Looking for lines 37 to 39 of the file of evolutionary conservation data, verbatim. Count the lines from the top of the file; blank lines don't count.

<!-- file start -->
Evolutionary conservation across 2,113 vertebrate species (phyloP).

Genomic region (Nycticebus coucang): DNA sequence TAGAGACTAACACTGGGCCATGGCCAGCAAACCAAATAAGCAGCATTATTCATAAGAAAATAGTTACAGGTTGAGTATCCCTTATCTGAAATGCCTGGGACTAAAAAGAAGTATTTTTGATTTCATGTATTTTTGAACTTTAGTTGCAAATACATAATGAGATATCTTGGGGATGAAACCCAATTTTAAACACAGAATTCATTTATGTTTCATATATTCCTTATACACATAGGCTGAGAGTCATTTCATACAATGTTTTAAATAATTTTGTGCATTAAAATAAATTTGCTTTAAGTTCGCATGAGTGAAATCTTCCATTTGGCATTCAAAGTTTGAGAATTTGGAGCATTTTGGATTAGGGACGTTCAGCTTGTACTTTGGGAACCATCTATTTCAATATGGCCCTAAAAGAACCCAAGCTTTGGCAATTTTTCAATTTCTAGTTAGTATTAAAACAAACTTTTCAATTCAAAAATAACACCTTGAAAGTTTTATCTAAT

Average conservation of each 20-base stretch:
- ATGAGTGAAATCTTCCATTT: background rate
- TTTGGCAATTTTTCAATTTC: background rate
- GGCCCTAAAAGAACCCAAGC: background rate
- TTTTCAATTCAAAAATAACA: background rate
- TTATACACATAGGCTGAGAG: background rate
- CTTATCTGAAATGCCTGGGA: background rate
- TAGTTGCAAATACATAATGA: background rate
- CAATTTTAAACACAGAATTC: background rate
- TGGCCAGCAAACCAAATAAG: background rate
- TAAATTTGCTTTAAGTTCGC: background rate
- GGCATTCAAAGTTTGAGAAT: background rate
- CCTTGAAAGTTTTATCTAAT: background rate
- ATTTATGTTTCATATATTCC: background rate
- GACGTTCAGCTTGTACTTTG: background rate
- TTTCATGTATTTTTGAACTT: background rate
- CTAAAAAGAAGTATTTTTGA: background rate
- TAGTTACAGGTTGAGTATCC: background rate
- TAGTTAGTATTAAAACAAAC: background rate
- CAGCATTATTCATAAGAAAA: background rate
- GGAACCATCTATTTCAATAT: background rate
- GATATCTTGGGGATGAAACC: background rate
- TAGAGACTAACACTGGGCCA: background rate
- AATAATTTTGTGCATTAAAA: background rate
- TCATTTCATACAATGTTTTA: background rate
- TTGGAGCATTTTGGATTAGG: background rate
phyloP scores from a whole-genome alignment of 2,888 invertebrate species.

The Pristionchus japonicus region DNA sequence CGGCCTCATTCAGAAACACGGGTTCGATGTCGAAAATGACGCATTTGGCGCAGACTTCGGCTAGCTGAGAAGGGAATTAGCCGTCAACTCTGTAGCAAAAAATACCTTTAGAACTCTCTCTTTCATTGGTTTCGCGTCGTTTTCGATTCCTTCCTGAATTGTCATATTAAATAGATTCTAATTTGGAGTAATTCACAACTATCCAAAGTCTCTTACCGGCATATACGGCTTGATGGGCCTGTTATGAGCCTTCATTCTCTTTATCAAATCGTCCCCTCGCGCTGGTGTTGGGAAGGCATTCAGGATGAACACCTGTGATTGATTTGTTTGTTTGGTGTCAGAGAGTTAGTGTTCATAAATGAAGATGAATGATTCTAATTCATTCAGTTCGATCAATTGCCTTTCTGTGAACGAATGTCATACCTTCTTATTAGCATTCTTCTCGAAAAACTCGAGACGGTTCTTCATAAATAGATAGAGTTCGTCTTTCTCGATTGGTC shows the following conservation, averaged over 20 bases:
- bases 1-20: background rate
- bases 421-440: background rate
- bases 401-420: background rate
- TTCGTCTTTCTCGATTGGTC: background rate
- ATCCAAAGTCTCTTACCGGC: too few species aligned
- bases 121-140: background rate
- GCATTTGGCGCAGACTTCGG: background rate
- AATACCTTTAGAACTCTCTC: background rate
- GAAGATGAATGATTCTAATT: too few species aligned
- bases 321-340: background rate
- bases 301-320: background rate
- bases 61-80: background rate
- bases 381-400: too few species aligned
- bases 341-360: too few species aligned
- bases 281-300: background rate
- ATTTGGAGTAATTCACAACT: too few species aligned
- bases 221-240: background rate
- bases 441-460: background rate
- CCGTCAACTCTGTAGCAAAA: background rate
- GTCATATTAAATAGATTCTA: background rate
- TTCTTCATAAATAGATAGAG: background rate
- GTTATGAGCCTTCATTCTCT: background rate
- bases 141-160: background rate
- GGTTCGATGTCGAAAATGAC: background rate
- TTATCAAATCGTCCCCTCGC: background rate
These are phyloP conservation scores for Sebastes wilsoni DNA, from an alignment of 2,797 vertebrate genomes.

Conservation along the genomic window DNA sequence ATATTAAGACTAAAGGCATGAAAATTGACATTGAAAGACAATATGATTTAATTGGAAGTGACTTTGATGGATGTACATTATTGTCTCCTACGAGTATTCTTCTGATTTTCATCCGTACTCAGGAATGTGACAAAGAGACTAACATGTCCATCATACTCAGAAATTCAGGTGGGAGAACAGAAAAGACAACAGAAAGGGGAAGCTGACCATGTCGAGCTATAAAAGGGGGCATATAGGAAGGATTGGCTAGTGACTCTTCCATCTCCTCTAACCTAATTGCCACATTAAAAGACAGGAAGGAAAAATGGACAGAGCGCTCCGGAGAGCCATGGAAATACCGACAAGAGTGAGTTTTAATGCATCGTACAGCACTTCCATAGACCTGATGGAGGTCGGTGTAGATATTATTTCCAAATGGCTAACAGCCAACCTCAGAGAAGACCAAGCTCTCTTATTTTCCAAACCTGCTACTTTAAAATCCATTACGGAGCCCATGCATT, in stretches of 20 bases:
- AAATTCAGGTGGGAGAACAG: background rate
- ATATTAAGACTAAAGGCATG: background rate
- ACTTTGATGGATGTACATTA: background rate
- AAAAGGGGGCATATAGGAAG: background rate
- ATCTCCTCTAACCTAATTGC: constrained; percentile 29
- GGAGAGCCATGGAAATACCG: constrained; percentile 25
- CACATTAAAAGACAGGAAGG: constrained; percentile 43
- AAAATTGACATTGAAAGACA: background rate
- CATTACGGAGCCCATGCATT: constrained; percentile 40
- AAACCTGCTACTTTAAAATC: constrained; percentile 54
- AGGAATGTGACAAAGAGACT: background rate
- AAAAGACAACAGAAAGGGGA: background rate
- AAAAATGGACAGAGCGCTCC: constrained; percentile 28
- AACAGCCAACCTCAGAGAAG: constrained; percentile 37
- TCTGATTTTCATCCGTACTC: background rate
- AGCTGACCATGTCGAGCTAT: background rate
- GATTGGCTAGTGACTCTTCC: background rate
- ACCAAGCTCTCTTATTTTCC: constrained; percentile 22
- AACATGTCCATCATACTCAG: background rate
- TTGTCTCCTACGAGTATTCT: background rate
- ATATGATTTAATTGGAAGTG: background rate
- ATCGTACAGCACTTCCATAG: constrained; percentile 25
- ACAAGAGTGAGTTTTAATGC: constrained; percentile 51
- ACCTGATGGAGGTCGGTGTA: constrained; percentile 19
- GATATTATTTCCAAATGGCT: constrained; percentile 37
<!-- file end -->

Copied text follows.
- GCATTTGGCGCAGACTTCGG: background rate
- AATACCTTTAGAACTCTCTC: background rate
- GAAGATGAATGATTCTAATT: too few species aligned